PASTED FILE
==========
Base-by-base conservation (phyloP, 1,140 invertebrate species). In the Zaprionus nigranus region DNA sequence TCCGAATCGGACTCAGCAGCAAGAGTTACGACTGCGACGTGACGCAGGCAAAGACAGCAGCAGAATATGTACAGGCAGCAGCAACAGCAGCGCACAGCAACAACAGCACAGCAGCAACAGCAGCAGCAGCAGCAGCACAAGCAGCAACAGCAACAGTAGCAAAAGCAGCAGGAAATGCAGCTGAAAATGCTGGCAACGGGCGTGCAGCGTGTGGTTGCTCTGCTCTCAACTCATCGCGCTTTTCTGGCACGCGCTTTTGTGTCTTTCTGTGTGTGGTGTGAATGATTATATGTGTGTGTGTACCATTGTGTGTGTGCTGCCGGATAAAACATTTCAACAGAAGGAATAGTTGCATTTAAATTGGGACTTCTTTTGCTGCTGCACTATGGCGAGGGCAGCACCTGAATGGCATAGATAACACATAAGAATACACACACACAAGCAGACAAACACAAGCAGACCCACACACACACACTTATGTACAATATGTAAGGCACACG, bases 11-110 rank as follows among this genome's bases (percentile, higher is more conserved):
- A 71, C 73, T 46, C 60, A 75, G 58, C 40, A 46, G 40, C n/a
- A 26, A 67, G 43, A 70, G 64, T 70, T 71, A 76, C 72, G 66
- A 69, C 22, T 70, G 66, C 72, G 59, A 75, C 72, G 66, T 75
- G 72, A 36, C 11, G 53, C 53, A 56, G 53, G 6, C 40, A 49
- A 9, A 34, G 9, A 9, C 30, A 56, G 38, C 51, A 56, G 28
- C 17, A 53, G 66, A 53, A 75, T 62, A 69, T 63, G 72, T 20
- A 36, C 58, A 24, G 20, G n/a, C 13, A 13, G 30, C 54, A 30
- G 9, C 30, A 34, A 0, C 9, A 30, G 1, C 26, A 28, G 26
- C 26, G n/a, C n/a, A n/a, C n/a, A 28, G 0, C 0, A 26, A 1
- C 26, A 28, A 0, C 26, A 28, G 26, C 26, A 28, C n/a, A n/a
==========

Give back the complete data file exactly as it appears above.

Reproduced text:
Base-by-base conservation (phyloP, 1,140 invertebrate species). In the Zaprionus nigranus region DNA sequence TCCGAATCGGACTCAGCAGCAAGAGTTACGACTGCGACGTGACGCAGGCAAAGACAGCAGCAGAATATGTACAGGCAGCAGCAACAGCAGCGCACAGCAACAACAGCACAGCAGCAACAGCAGCAGCAGCAGCAGCACAAGCAGCAACAGCAACAGTAGCAAAAGCAGCAGGAAATGCAGCTGAAAATGCTGGCAACGGGCGTGCAGCGTGTGGTTGCTCTGCTCTCAACTCATCGCGCTTTTCTGGCACGCGCTTTTGTGTCTTTCTGTGTGTGGTGTGAATGATTATATGTGTGTGTGTACCATTGTGTGTGTGCTGCCGGATAAAACATTTCAACAGAAGGAATAGTTGCATTTAAATTGGGACTTCTTTTGCTGCTGCACTATGGCGAGGGCAGCACCTGAATGGCATAGATAACACATAAGAATACACACACACAAGCAGACAAACACAAGCAGACCCACACACACACACTTATGTACAATATGTAAGGCACACG, bases 11-110 rank as follows among this genome's bases (percentile, higher is more conserved):
- A 71, C 73, T 46, C 60, A 75, G 58, C 40, A 46, G 40, C n/a
- A 26, A 67, G 43, A 70, G 64, T 70, T 71, A 76, C 72, G 66
- A 69, C 22, T 70, G 66, C 72, G 59, A 75, C 72, G 66, T 75
- G 72, A 36, C 11, G 53, C 53, A 56, G 53, G 6, C 40, A 49
- A 9, A 34, G 9, A 9, C 30, A 56, G 38, C 51, A 56, G 28
- C 17, A 53, G 66, A 53, A 75, T 62, A 69, T 63, G 72, T 20
- A 36, C 58, A 24, G 20, G n/a, C 13, A 13, G 30, C 54, A 30
- G 9, C 30, A 34, A 0, C 9, A 30, G 1, C 26, A 28, G 26
- C 26, G n/a, C n/a, A n/a, C n/a, A 28, G 0, C 0, A 26, A 1
- C 26, A 28, A 0, C 26, A 28, G 26, C 26, A 28, C n/a, A n/a